Sibley coordinates Jewish ministries for the North American Mission Board of the Southern Baptist Convention. He recommends evaluating whether the theme park’s methods are ethical and compatible with Scripture. While he disagrees with aspects of Rosenthal’s eschatological views, Sibley knows him to be a man who has built bridges with the Jewish community and supported Israel, in spite of criticism by Jewish advocacy groups.

“Some of the tactics of some of these groups is designed to intimidate Christians against any form of witnessing or evangelism and their demands are simply ones that Southern Baptists cannot meet.”

In response to Jewish people who are offended by having incorporated Jewish tradition with Christian perspective, Rosenthal says, “The Bible was written in a Jewish land, by Jewish men, about a Jewish Messiah, who fulfilled Jewish prophecy. It is tacitly impossible to remove the Jewishness from the Bible. The entire Christian faith is based upon the fulfillment of Jewish prophecy.”

The claims that the New Testament makes regarding Jesus stand as the central issue between traditional Judaism and Christianity, a NAMB interfaith bulletin states. “They are denied by the former and affirmed by the latter. Some charge that Christianity’s claim that Jesus is the only way of salvation is a denigration of Judaism. However, Christianity’s affirmation is no more a denigration of Judaism than Judaism’s denial is a denigration of Christianity. We should all be seeking God’s truth regarding atonement for sin and a lifestyle that is pleasing to Him.”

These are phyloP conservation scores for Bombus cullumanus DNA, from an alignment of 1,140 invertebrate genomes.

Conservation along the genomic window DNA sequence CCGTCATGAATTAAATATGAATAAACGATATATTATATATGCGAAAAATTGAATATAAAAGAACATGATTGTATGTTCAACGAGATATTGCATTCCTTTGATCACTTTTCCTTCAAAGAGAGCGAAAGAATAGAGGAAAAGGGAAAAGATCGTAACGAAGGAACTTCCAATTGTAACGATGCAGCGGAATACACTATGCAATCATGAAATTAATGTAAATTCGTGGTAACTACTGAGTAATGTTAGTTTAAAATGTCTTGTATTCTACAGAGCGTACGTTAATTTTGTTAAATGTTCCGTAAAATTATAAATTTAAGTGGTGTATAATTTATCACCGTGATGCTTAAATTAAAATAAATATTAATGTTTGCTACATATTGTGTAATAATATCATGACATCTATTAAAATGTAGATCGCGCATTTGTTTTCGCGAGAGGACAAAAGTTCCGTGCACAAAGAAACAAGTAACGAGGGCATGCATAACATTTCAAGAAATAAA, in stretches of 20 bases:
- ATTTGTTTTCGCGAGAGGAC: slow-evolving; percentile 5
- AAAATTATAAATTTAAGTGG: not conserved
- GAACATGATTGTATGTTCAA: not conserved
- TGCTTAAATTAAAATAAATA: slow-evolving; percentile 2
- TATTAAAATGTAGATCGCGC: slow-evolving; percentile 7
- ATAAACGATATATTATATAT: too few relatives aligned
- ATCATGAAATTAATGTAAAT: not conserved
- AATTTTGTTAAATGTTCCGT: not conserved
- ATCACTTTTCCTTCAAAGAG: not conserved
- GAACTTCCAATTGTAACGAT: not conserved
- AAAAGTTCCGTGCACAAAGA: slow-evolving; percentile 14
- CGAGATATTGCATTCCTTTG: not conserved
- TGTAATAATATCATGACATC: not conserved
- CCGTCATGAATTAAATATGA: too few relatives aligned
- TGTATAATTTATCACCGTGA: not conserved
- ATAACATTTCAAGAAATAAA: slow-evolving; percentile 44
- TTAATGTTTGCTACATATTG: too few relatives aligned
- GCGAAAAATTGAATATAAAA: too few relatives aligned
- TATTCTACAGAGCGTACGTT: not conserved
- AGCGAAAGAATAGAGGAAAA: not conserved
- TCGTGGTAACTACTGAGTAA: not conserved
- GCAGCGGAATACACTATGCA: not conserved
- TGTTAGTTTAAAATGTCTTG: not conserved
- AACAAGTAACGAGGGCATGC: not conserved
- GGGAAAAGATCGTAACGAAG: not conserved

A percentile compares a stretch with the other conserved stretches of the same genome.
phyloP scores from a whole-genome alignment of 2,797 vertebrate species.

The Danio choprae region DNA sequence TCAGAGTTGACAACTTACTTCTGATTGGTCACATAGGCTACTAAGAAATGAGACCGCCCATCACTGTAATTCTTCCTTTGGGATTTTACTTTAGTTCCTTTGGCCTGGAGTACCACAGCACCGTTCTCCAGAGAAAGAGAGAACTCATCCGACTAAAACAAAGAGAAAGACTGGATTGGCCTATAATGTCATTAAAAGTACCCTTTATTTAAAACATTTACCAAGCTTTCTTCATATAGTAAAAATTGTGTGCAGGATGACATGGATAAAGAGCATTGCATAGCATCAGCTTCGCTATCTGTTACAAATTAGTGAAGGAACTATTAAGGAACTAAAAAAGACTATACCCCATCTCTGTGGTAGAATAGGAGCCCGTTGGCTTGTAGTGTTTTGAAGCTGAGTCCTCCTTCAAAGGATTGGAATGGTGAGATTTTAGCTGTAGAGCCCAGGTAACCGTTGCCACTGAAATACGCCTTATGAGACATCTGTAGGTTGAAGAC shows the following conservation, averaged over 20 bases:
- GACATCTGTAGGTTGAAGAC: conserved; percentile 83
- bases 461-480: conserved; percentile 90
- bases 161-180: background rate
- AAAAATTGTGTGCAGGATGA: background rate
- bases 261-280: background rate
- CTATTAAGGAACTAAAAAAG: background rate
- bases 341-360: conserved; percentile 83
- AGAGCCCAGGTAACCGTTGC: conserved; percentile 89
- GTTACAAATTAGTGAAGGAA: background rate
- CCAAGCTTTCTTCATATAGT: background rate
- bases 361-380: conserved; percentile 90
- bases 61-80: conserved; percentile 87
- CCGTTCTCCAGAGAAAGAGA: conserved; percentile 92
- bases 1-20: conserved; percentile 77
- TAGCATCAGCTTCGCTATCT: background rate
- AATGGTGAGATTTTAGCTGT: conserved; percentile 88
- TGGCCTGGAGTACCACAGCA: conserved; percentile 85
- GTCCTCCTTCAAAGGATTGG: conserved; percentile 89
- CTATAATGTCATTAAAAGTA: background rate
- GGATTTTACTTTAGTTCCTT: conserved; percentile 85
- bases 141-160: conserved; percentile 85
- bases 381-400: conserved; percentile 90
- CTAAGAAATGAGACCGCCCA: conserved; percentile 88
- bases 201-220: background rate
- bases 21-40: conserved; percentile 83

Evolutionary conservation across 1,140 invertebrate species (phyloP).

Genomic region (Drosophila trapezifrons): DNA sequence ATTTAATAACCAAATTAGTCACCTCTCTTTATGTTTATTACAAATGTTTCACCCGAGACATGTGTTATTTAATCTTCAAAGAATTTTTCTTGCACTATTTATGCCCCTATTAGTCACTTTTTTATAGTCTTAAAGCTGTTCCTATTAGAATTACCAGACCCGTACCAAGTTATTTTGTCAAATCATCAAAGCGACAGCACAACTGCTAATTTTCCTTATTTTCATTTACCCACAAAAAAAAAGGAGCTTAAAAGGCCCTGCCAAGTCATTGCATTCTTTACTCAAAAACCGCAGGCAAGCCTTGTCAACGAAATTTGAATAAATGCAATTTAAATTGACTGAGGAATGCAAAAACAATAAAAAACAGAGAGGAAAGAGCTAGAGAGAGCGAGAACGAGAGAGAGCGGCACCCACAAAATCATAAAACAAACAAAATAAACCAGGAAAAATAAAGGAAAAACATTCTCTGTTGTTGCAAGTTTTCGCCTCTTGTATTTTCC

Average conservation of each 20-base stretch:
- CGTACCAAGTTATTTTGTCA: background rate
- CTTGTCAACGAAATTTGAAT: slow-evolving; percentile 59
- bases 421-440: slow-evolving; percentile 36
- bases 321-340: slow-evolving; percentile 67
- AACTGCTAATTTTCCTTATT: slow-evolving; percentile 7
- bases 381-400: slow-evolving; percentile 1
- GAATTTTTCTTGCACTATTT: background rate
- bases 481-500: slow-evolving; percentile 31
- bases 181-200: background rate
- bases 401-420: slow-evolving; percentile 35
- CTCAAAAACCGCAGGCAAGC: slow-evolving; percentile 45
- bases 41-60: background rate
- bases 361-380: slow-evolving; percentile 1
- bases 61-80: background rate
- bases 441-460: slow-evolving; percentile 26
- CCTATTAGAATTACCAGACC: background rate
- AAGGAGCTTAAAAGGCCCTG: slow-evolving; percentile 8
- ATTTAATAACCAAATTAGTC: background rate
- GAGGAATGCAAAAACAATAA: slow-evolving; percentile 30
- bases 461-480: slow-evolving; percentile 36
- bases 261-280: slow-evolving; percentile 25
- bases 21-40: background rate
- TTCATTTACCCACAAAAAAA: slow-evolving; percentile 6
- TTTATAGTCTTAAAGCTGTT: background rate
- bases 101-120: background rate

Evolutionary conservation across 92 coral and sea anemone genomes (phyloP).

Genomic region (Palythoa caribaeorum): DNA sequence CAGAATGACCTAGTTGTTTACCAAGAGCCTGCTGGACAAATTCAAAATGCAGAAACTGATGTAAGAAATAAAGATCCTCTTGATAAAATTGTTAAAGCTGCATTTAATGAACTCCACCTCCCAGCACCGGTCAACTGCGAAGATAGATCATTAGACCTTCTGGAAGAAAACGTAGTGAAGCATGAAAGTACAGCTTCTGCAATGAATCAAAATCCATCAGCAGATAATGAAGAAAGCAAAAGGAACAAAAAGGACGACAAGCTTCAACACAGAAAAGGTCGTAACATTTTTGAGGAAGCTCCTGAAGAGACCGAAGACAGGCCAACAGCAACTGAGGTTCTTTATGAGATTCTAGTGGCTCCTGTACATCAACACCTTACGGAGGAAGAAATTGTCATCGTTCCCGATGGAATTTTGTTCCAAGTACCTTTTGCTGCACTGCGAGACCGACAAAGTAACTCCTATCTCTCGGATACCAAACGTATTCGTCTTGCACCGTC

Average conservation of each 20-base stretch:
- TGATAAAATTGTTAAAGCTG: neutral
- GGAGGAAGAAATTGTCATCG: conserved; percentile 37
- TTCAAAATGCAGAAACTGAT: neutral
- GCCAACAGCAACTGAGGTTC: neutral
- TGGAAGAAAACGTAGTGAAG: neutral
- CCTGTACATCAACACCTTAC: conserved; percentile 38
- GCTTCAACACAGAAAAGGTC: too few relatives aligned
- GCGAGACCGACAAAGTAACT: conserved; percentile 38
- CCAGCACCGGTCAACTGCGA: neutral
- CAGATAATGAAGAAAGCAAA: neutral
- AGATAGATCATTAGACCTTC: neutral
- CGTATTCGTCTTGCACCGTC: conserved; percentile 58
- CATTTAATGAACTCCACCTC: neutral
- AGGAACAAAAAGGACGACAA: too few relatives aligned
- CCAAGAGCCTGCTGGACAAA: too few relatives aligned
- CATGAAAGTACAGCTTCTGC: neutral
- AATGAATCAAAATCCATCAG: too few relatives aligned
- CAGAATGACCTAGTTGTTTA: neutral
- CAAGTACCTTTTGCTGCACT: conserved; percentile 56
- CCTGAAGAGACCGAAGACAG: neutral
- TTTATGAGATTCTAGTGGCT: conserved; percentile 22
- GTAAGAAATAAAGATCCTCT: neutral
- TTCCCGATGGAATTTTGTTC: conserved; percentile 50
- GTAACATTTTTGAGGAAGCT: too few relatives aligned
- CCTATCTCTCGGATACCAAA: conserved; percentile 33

Rosenthal promises that each exhibit and presentation will provide dramatic and factual insights that will bring the message of the Bible into clear focus. “Enthralled by the fascinating exhibits, we believe our guests will find their comprehension of the Bible becoming deeper and more meaningful.”

That is what the visitors from Orlando’s College Park Baptist Church are expecting, Lineberry said. “I’ve heard comments from folks who have been there and felt it was very impressive and meaningful. There’s a lot of enthusiasm from our department about going.”
(BP) photos posted in the BP Photo Library at http://www.bpnews.net. Photo titles: FLORIDA HOLY LAND and THE KING’S TEMPLE.

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  • Tammi Reed Ledbetter